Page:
There’s a popular Christmas novelty song, which goes:
Grandma got run over by a reindeer,
Walking home from our house Christmas Eve,
You can say there’s no such thing as Santa,
But as for me and Grandpa, we believe.
She’d been drinking too much eggnog,
And we’d begged her not to go,
But she’d left her medication,
So she stumbled out the door into the snow.
Whilst we all know that Christmas can have its dangers (snogging under poisonous berries, anyone?), we don’t expect death-by-Rudolph to be one of them.
But truth is stranger than fiction:
Statistics from the late nineties show that in one year alone, four people were admitted to hospital having broken an arm in a cracker-pulling related incident. Statistics for another Christmas indicated that five people were injured by a rogue Scalextric car. Jumpers are dangerous, too. In 1998 there were 18 serious burns cases due to trying on new jumpers whilst holding a lit cigarette. Shirts are no better – in the same year 142 injuries were sustained when people tried on a new shirt without first removing the pins.
We know that drinking – whatever the time of year – always carries risk, but when people drink 41% more during December than the monthly average, they risk more than the usual injuries. Over the space of two years, 543 people were admitted to Accident and Emergency after attempting to open a beer bottle with their teeth. And in 1998, eight people sustained a skull fracture after cracking their head on a toilet whilst talking to God on the great white telephone.
It’s not all broken teeth, or cracker-elbow. Approximately three people die each year after testing a nine-volt battery on their tongue! Over the course of three Christmases there were 19 deaths that were caused by mistakenly ingesting a Christmas decoration. And since 1996, 31 people died after watering their tree whilst the fairy-lights were still plugged in.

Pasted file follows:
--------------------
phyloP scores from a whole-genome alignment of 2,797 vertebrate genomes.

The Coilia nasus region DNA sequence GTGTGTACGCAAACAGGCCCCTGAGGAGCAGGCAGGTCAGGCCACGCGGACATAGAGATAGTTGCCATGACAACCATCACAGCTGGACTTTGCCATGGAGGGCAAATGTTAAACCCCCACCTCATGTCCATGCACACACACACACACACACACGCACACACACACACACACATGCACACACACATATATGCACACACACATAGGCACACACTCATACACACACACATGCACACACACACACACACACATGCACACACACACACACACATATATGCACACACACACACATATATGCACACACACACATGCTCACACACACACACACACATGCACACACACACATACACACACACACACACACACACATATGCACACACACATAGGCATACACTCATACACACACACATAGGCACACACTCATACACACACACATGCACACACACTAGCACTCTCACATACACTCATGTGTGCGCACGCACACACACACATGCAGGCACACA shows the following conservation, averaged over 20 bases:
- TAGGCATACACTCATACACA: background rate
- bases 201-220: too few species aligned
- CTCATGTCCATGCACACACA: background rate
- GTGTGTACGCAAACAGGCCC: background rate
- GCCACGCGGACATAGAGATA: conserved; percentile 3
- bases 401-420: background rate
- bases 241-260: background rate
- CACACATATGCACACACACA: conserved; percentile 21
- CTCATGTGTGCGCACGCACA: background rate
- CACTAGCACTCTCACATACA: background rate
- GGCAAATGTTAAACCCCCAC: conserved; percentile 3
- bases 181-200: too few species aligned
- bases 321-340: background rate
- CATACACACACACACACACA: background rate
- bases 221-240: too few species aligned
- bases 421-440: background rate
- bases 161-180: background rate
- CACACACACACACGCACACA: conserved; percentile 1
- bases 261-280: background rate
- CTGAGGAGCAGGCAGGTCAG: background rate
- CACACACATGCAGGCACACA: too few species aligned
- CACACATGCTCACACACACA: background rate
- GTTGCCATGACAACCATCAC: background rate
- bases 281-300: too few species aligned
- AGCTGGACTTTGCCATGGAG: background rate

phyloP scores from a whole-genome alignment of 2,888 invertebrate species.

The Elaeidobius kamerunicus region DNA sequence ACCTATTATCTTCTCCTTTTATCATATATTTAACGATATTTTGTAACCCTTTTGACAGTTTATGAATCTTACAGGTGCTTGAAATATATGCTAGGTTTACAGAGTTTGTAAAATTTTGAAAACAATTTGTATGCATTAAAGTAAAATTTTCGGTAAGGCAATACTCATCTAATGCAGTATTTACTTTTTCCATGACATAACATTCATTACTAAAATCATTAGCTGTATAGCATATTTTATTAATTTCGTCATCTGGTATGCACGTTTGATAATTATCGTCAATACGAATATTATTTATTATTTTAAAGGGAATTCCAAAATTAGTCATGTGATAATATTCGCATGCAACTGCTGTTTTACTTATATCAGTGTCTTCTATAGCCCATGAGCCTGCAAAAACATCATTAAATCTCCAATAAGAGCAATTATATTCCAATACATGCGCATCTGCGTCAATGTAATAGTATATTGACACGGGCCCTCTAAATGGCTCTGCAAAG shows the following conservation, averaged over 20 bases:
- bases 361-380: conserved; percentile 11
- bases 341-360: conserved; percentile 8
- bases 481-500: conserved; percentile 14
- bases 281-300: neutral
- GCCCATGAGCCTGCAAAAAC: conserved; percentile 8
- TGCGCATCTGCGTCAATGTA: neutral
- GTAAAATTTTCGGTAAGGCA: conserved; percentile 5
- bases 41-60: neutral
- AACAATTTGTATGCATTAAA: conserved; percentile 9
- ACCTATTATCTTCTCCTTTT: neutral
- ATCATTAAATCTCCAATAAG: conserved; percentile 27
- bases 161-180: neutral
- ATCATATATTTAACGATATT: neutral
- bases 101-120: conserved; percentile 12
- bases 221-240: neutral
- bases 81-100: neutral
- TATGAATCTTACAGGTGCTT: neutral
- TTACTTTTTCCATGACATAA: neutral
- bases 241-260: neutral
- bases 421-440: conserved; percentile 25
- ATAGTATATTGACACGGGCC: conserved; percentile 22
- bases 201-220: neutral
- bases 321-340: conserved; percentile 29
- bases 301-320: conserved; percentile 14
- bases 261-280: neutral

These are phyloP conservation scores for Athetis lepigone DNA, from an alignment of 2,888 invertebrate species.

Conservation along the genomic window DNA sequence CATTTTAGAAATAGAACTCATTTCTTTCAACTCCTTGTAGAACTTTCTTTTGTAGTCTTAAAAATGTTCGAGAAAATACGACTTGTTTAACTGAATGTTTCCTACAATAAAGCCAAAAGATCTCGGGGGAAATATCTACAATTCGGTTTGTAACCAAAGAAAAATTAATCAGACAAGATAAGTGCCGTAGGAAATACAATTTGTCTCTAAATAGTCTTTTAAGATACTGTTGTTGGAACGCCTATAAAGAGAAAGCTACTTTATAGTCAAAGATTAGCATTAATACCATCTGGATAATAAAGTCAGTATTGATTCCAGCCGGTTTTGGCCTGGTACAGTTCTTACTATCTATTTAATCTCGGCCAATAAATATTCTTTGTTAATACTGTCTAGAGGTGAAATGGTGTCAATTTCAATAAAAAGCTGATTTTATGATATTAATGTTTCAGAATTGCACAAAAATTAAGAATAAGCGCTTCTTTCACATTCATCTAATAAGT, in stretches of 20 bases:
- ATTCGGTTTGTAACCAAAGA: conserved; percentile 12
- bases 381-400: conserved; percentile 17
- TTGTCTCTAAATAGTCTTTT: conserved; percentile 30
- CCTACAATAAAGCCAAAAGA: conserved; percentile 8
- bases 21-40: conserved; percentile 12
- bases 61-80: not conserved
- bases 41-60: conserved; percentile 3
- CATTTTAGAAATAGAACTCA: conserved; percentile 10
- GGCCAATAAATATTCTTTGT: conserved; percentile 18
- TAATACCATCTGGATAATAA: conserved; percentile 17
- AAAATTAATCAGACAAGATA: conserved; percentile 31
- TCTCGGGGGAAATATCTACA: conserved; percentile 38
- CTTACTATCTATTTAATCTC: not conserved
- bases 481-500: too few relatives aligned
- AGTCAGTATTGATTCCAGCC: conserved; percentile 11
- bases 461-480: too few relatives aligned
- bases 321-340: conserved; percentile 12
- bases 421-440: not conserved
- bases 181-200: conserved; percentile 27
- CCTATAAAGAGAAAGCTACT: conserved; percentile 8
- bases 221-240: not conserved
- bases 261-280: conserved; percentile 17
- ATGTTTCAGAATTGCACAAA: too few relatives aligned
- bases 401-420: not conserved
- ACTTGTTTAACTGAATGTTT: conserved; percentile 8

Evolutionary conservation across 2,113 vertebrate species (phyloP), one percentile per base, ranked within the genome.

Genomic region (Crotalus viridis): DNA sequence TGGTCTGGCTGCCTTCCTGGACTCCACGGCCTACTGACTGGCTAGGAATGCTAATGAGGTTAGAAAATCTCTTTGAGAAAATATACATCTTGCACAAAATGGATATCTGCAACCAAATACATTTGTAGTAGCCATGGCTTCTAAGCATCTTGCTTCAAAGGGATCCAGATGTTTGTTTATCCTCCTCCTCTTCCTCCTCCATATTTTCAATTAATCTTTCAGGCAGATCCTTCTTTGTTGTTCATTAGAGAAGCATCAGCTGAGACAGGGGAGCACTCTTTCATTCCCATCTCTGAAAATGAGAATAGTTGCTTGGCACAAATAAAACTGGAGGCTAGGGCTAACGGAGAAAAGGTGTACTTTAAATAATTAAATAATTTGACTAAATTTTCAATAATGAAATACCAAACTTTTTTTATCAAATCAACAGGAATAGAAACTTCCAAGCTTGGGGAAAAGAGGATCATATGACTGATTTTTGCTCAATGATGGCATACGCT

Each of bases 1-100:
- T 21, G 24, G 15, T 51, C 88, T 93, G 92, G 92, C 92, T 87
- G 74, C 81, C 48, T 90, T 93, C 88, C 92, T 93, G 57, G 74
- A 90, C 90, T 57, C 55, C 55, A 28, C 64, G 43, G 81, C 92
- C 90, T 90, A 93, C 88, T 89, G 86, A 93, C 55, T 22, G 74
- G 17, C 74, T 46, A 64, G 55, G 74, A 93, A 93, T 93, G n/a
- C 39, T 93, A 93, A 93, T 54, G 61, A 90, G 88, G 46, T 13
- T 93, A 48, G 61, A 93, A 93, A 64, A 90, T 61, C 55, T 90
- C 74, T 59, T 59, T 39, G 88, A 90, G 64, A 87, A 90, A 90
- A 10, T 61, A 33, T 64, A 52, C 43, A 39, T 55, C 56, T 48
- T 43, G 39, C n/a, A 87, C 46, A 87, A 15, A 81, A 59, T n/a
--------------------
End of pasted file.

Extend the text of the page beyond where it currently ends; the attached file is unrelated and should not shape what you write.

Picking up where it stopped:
Perhaps most unsurprisingly – for parents anyway – is that 101 people since 1997 have had parts of plastic toy removed from the sole of their foot.
Information distributed by doctors and nurses at Southampton General Hospital gives the five most common causes of accident and injury at Christmas time:
- Alcohol consumption, leading to fights, falls, and road traffic accidents.
- Toys, for example new bikes that are too big, causing children to fall and break bones.
- Christmas dinner, cuts and burns sustained during cooking and carving.
- Turkey, the elderly can be particularly at risk of choking.
- Running out of medication, people failing to account for the additional closures of GP surgeries, and pharmacies over the Christmas period.
They also indicated some more unusual injuries that the staff have seen:
- Zips on new jumpers causing injuries to eyelids.
- Injuries to the eye, and face, from putting or taking presents under the low branches of Christmas trees.
- Hand and arm injuries sustained from de-stoning avocados.
Some injuries can happen as the result of faulty goods, or services, and if this is the case you can access the Free Legal Advice Centre for help.